Gabriela Farfan & Luis Valentin-Alvarado

WHOI scientists Gabriela Farfan and Luis Valentin-Alvarado are co-organizers for a public scientific symposium in Spanish and Portuguese scheduled for this weekend at WHOI.

Two young scientists at Woods Hole Oceanographic Institution are organizing a scientific symposium aimed not just at scientists but at people in the community whose native languages are Spanish or Portuguese.

Both Gabriela Farfan and Luis Valentin-Alvarado were inspired by their own experience to reach out to people who may normally not have exposure to science in their native tongue.

“It’s a way for them to feel like they have access to WHOI and feel welcome,” said Ms. Farfan, an MIT-WHOI Joint Program student.

The event, “Oceanos: WHOI en Español e Português” is scheduled for Saturday, September 16, from 2 to 5 PM at WHOI's Quissett Campus, in the Clark Laboratory, Room 507.

Mr. Valentin-Alvarado, who works as a research assistant at WHOI, was born in a small town in Puerto Rico and did not learn English until 2013 when he came to the United States to do research. He first came to WHOI as a summer student.

“When I came from Puerto Rico, I had a barrier with language,” Mr. Valentin-Alvarado said. “After one year, 'Okay, I can do this.'”

He is also a first-generation college student, having earned a bachelor of science degree and a master's degree in science from the University of Puerto Rico.

Mr. Valentin-Alvarado worked in biomedical research and came to WHOI to apply his microbiology background to studying biogeochemical cyclesinvolving microbes in the ocean.

He began thinking about what it means to be Latino at WHOI and how he could be part of an outreach effort. Ms. Farfan had similar thoughts and when they met they began working together to organize the symposium.

“We both thought of the idea independently,” Ms. Farfan said.

Ms. Farfan grew up in a scientific family. Both her parents are scientists from Chile.

“I was lucky to be exposed to science,” Ms. Farfan said.

As a first-generation immigrant and Spanish speaker, however, she often felt like she stood out as a Latina growing up in the Midwest. And she noted that Latinos continue to be underrepresented in university positions.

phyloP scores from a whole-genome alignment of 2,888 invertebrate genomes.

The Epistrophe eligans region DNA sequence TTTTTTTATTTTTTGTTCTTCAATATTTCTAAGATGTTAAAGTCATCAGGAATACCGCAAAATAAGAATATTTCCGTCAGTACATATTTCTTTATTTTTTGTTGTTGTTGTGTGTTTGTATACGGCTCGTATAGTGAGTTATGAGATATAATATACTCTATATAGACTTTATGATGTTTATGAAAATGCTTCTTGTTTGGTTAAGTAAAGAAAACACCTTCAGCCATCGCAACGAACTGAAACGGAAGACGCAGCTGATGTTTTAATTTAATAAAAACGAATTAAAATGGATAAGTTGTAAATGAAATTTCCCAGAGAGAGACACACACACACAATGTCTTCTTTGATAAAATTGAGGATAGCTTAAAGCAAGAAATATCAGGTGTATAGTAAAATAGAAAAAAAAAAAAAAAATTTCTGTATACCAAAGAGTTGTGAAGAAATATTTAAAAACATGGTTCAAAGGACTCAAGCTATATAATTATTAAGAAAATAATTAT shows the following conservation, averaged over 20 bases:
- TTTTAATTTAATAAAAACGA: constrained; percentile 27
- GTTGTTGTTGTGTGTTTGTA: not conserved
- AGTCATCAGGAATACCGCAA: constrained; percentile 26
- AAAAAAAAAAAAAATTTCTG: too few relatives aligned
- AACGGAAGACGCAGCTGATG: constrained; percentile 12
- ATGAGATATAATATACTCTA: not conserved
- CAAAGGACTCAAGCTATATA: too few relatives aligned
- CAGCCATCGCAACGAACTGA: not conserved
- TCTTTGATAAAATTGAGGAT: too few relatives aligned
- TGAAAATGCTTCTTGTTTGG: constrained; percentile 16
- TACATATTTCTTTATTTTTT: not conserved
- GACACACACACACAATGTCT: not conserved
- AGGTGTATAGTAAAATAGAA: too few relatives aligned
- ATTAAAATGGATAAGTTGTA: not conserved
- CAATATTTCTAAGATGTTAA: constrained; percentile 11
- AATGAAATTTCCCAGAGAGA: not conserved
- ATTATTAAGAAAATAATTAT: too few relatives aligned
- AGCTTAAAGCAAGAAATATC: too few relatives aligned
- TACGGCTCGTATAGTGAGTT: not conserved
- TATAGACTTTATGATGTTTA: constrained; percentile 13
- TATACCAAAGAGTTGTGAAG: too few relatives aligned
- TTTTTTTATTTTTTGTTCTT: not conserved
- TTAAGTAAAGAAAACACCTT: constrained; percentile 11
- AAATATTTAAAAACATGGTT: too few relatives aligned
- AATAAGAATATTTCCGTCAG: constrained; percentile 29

“Since I was 7 years old, I knew I wanted to be a mineralogist,” Ms. Farfan said. “Successfully, I can say I am becoming one here at WHOI.”

Ms. Farfan described her project, studying the mineral makeup of coral skeletons and how they are impacted by climate change, as an interface between biology and mineralogy.

Both she and Mr. Valentin-Alvarado will be speaking at the symposium, along with nine other speakers, including graduate students and staff scientists at WHOI, Woods Hole Research Center and US Geological Survey. The keynote speakers are Paulo Brando and Marcia N. Macedo, both staff scientists at Woods Hole Research Center.

Topics range from coral reefs to earthquakes, from effects of climate change to copepods. Each talk will be about 10 minutes long and will be geared to the general audience either in Spanish or Portuguese.

Ms. Farfan suggested a young student interested in science could bring a grandmother or other family member who only speaks Spanish or Portuguese.

The program is not just for locals; the symposium will be broadcast on Facebook Live to reach out to other states and countries.

“We will make it global by putting it on Facebook Live for everybody who is interested in ocean science,” Ms. Farfan said. “Our families will be watching from Chile and Puerto Rico.”

A complete symposium schedule can be found at www.whoi.edu. The broadcast symposium can be viewed at www.facebook.com/WoodsHoleOcean.

Pode-se ver informação sobre esse simpósio em português en www.whoi.edu/news-release/oceanos-portugues.

Se puede ver los detalles de este simposio en español en www.whoi.edu/news-release/oceanos-espanol.

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